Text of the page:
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Brotherhood clashes in parliament head the news

CAIRO: Parliament speaker Fathi Sorour’s clashes with Muslim Brotherhood members continue as the latter insist on raising the issue of two Egyptian border guards who were killed by Israeli fire, reports Al-Masry Al-Youm on its front page. After the policemen died, conflicting reports of their death dominated the news as Egyptian authorities insisted that the …


CAIRO: Parliament speaker Fathi Sorour’s clashes with Muslim Brotherhood members continue as the latter insist on raising the issue of two Egyptian border guards who were killed by Israeli fire, reports Al-Masry Al-Youm on its front page.

After the policemen died, conflicting reports of their death dominated the news as Egyptian authorities insisted that the guards were killed as they stood on the Egyptian side of the Egyptian-Israeli borders and were dragged by the Israeli guards across the border after they were shot. The Israeli side, however, claims that the two policemen stormed across the border, firing at the Israeli troops, who only reacted to the assault.

Following the incident last week, parliament responded by saying that only an in-depth investigation would uncover the truth, with Sorour saying that the investigation should go forward. “Egypt will not let this incident pass easily and it will not falter in defending its rights, Mufid Shehab, legal affairs minister, was quoted in Al-Akhbar as saying.

However, as the upper house’s Muslim Brotherhood members attempted to discuss the incident in parliament again, condemning the upper house’s latest decision to transfer the investigation to the Arab Affairs Committee, Sorour “responded firmly that [the Muslim Brotherhood representatives] should sit or else he would take action against them, reports Al-Masyi Al-Youm.

“Some of the outsiders sitting here insist on infringing on order, Sorour was quoted by the paper as saying, while he pointed to the seats of the Muslim Brotherhood members. “Those who disregard order are considered outsiders.

The Muslim Brotherhood members were reportedly outraged by Sorour’s statements, refusing to be called “outsiders. The clashes between both parties continued as other members interfered to put an end to the dispute. In the end, Sorour was quoted as saying that “only his words count and that no one else will set an agenda for him, confirming the parliament’s latest decision on the border incident investigation.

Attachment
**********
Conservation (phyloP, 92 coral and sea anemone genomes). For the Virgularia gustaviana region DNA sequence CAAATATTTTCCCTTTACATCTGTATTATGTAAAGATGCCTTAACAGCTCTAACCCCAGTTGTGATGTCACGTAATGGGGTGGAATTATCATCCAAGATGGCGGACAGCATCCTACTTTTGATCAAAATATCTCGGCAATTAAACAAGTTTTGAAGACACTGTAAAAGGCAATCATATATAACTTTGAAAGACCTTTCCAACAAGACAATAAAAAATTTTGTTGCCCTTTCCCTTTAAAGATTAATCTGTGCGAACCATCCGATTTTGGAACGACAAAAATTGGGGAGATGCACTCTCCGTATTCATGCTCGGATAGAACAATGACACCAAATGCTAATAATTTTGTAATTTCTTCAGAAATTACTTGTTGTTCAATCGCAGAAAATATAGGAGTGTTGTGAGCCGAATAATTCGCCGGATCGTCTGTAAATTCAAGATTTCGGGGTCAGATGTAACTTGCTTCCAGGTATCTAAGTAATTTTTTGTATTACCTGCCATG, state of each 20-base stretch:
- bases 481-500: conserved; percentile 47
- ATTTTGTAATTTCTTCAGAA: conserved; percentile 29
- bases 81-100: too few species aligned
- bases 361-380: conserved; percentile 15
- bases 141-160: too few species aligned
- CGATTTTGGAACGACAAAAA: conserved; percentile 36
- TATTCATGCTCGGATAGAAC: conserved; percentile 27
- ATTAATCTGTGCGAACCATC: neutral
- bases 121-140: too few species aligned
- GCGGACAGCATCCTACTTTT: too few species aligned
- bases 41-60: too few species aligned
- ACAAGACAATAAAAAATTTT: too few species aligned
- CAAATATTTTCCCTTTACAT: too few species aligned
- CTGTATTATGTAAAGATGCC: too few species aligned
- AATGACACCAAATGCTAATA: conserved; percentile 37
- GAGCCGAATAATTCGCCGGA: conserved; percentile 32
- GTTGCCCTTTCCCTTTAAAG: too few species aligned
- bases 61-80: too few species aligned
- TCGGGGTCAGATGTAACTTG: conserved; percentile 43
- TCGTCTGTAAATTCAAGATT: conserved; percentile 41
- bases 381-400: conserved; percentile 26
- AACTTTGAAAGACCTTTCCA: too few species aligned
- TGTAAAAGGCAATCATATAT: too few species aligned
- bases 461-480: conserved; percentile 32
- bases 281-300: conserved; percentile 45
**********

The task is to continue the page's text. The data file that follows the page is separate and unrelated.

During the same parliamentary session, Al-Masry Al-Youm also reported that 107 members of the upper house had filed a memo directed toward President Hosni Mubarak, demanding the release of imprisoned leading politician Ayman Nour and requesting a pardon for him and an end to his five-year prison sentence. The memo was signed by members of the Muslim Brotherhood, Al-Wafd and Al-Tagammu parties in addition to members of the ruling National Democratic Party (NDP).

Nour was indicted for allegedly forging documents and signatures needed to declare the El-Ghad party legal. However, El-Ghad, backed by the opposition, claims that the sentence was meant to stifle Nour’s activities, to punish him for running against Mubarak in last year’s presidential elections and destroy him as a popular political leader.

The Muslim Brotherhood news sources, in a different incident, report that state security has renewed the detainment of a group of its members and leaders for an additional 15 days. According to a Muslim Brotherhood source, one of the detainee’s parents died last week and even though security was informed, they refused to release the member or let him attend his parent’s funeral. The members were detained during Alexandria’s chamber of commerce elections, where, according to Brotherhood claims, some had been rounded-up as they entered balloting stations to cast their votes.

Also in Cairo, Reuters reports that the U.N. refugee agency UNHCR “criticized a June 8 report by the Forced Migration and Refugee Studies (FMRS) program at the American University in Cairo that blamed agency maladministration, Egyptian security forces and Sudanese protest leaders for the death and forced removal of Sudanese protesters in Cairo in late 2005.

Late last year, Sudanese refugees residing in Cairo had protested their conditions and had asked to be placed in a Western country, as they established a make-shift camp in a Cairo public garden. As their numbers increased, reaching around 3,000 in the course of two months, Cairo’s UNHCR office asked the country to interfere to resolve the situation, especially since Sudanese protestors had died due to deteriorating health and sanitary conditions. Failing to move the protestors through negotiations, Egypt’s security forces then dispersed the protestors by force where more than 20 protestors were killed, including women and children.

It does not appear that UNHCR s views have been presented accurately, said UNHCR regional representative Saad Al-Attar in a written statement included in the Reuters report. We feel that there are a number of striking omissions and errors of facts.

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